The federal government’s spectrum auction starts today with its wireless strategy in tatters. Late yesterday, Wind Mobile announced that it was withdrawing from the auction, creating a new entrant vacuum that seems likely to leave some of the prime spectrum in major markets such as Ontario, Alberta, and British Columbia […]
Archive for January, 2014
The European Parliament’s Committee on Civil Liberties, Justice and Home Affairs has issued a detailed draft report on the U.S. surveillance activities and its implications for European fundamental rights. The report loops Canada into the discussion, noting Canada’s participation in the “five-eyes” consortium and expressing concern about the implications for trust in the Canadian legal system. The report states:
whereas according to the information revealed and to the findings of the inquiry conducted by the LIBE Committee, the national security agencies of New Zealand and Canada have been involved on a large scale in mass surveillance of electronic communications and have actively cooperated with the US under the so called â€˜Five eyes’ programme, and may have exchanged with each other personal data of EU citizens transferred from the EU;
whereas Commission Decisions 2013/651 and 2/2002 of 20 December 2012 have declared the adequate level of protection ensured by the New Zealand and the Canadian Personal Information Protection and Electronic Documents Act; whereas the aforementioned revelations also seriously affect trust in the legal systems of these countries as regards the continuity of protection afforded to EU citizens; whereas the Commission has not examined this aspect.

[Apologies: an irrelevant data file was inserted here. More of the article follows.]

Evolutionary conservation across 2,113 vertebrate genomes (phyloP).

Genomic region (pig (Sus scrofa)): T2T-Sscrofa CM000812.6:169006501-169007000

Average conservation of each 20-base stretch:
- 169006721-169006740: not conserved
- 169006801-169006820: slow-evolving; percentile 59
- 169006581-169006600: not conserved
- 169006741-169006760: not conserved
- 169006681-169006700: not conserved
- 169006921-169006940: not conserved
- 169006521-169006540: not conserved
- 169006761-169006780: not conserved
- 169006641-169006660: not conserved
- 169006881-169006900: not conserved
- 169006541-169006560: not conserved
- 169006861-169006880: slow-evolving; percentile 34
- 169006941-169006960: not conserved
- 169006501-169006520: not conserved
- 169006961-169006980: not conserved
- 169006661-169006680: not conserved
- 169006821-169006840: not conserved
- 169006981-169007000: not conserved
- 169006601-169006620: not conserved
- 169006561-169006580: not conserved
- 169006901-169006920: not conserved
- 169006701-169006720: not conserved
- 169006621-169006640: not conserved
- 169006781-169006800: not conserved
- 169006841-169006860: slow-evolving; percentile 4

Months of surveillance-related leaks from U.S. whistleblower Edward Snowden have fuelled an international debate over privacy, spying, and Internet surveillance. The Canadian-related leaks – including disclosures regarding spying on the Brazilian government and the facilitation of spying at the G8 and G20 meetings hosted in Toronto in 2010 – have certainly inspired some domestic discussion. Ironically, the most important surveillance development did not involve Snowden at all.
My weekly technology column (Toronto Star version, homepage version) notes that late last year, Justice Richard Mosley, a federal court judge, issued a stinging rebuke to Canada’s intelligence agencies (CSEC and CSIS) and the Justice Department, ruling that they misled the court when they applied for warrants to permit the interception of electronic communications. While the government has steadfastly defended its surveillance activities by maintaining that it operates within the law, Justice Mosley, a former official with the Justice Department who was involved with the creation of the Anti-Terrorism Act, found a particularly troubling example where this was not the case.